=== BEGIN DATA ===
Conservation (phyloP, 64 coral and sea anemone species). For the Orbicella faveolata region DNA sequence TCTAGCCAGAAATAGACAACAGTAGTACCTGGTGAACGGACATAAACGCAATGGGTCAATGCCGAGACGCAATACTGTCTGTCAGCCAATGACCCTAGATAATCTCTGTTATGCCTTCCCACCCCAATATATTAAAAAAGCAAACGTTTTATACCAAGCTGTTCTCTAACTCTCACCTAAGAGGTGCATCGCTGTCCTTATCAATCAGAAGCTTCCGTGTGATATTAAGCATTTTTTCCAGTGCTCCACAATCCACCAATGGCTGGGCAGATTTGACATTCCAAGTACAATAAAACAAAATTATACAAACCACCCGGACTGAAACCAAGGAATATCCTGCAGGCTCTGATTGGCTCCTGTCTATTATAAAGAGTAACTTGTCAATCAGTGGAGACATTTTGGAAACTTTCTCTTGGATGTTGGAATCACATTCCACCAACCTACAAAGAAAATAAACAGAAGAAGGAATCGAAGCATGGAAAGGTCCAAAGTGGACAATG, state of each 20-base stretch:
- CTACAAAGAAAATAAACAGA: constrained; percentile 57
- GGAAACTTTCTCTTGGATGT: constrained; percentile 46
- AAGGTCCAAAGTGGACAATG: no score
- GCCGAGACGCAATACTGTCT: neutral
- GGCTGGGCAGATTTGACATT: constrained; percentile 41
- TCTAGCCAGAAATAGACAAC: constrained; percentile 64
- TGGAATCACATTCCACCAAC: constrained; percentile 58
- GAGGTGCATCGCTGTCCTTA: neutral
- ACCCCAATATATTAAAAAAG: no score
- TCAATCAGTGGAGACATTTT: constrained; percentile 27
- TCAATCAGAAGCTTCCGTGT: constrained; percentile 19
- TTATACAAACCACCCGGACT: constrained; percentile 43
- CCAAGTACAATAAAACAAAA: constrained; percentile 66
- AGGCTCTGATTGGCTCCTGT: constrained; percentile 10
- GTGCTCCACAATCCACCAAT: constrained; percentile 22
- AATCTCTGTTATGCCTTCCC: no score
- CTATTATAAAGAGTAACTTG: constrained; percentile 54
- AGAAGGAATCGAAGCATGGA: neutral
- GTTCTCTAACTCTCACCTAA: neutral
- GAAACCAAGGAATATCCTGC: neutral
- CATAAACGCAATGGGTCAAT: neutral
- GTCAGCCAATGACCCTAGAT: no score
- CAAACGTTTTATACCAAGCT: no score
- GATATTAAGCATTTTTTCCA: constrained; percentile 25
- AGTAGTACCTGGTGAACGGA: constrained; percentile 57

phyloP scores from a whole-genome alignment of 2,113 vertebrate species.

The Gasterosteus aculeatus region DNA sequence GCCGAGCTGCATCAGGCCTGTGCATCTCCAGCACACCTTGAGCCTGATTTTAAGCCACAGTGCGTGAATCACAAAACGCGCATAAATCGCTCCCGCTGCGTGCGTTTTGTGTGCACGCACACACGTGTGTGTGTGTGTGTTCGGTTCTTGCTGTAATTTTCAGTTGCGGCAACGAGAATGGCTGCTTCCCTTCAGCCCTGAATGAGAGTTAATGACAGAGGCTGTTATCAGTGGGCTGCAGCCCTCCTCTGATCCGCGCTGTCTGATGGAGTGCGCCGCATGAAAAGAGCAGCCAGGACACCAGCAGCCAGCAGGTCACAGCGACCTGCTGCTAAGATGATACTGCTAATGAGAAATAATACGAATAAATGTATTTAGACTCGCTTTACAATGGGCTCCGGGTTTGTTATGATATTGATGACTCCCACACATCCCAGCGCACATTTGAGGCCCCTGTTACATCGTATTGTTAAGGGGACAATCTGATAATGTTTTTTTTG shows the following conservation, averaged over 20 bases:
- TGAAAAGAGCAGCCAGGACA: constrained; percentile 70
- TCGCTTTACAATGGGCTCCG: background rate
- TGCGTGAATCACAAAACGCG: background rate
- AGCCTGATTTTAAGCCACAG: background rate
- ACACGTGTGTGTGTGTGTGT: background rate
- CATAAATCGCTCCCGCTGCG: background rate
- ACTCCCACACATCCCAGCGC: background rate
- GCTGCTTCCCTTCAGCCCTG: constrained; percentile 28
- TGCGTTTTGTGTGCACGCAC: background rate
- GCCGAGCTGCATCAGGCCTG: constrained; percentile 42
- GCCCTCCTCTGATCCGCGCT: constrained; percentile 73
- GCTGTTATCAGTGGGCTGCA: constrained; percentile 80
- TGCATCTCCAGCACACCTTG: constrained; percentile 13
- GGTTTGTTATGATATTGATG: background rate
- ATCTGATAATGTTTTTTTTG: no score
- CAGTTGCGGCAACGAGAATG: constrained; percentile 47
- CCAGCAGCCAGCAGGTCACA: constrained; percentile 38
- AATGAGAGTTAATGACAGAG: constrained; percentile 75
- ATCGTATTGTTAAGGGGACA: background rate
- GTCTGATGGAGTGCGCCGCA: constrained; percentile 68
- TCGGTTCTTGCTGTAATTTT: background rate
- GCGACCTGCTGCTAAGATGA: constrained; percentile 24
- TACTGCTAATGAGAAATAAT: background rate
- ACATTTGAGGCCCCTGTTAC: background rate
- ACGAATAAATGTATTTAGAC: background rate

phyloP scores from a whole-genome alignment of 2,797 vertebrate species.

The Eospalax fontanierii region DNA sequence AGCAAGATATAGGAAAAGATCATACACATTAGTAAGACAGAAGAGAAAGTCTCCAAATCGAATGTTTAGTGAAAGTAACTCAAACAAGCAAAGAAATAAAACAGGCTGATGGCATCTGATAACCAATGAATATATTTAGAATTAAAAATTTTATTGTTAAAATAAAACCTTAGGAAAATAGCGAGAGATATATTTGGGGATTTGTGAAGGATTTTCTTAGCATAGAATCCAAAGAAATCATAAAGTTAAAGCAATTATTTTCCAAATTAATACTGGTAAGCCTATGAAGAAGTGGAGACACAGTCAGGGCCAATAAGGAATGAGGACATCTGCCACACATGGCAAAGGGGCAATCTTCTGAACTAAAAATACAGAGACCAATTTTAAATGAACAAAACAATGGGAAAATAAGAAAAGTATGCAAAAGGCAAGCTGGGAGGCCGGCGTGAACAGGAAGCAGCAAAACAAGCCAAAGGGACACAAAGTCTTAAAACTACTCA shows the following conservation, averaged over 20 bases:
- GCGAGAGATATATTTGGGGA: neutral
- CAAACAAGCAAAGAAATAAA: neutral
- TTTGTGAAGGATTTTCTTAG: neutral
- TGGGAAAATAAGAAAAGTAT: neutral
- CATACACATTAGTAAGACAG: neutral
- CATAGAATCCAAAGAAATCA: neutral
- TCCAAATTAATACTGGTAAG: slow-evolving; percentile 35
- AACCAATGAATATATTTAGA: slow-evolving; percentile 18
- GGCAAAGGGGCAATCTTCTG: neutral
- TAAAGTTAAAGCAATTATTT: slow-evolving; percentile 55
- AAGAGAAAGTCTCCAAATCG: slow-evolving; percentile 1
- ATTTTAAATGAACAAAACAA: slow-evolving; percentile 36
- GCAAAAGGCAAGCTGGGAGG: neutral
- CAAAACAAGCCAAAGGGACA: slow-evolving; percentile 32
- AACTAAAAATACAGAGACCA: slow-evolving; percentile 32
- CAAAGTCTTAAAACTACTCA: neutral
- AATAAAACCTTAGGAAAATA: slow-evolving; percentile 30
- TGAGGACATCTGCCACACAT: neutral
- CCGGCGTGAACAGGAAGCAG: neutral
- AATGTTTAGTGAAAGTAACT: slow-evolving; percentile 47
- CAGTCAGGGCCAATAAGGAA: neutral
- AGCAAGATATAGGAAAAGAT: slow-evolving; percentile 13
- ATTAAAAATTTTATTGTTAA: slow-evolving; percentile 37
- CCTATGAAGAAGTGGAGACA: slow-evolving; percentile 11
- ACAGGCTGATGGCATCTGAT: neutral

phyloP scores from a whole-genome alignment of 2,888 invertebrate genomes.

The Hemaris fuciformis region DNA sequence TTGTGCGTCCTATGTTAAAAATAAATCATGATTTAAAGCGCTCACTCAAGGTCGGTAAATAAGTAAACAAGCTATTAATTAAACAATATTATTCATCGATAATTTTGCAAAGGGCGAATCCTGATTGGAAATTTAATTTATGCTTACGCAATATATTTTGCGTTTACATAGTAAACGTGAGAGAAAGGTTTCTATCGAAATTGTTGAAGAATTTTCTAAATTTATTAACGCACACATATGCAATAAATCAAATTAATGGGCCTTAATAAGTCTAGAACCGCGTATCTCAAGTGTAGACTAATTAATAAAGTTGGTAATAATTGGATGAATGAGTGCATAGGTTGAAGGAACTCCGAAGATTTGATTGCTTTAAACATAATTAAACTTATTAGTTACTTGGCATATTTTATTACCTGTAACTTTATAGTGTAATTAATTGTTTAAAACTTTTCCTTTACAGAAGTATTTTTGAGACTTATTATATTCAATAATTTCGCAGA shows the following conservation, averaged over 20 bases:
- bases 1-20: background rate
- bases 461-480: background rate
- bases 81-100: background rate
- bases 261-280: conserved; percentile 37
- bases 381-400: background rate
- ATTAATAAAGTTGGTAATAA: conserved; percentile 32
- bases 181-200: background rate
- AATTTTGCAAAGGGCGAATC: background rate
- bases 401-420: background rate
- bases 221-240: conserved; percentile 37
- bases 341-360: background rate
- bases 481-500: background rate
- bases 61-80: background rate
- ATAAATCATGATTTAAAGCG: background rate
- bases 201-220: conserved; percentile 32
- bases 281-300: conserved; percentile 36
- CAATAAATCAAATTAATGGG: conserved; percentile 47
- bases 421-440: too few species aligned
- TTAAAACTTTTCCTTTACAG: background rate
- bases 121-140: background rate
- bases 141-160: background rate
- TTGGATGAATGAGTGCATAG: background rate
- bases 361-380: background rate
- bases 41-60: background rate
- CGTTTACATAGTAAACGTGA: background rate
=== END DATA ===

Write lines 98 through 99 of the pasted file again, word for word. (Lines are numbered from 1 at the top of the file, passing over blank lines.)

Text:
- bases 281-300: conserved; percentile 36
- CAATAAATCAAATTAATGGG: conserved; percentile 47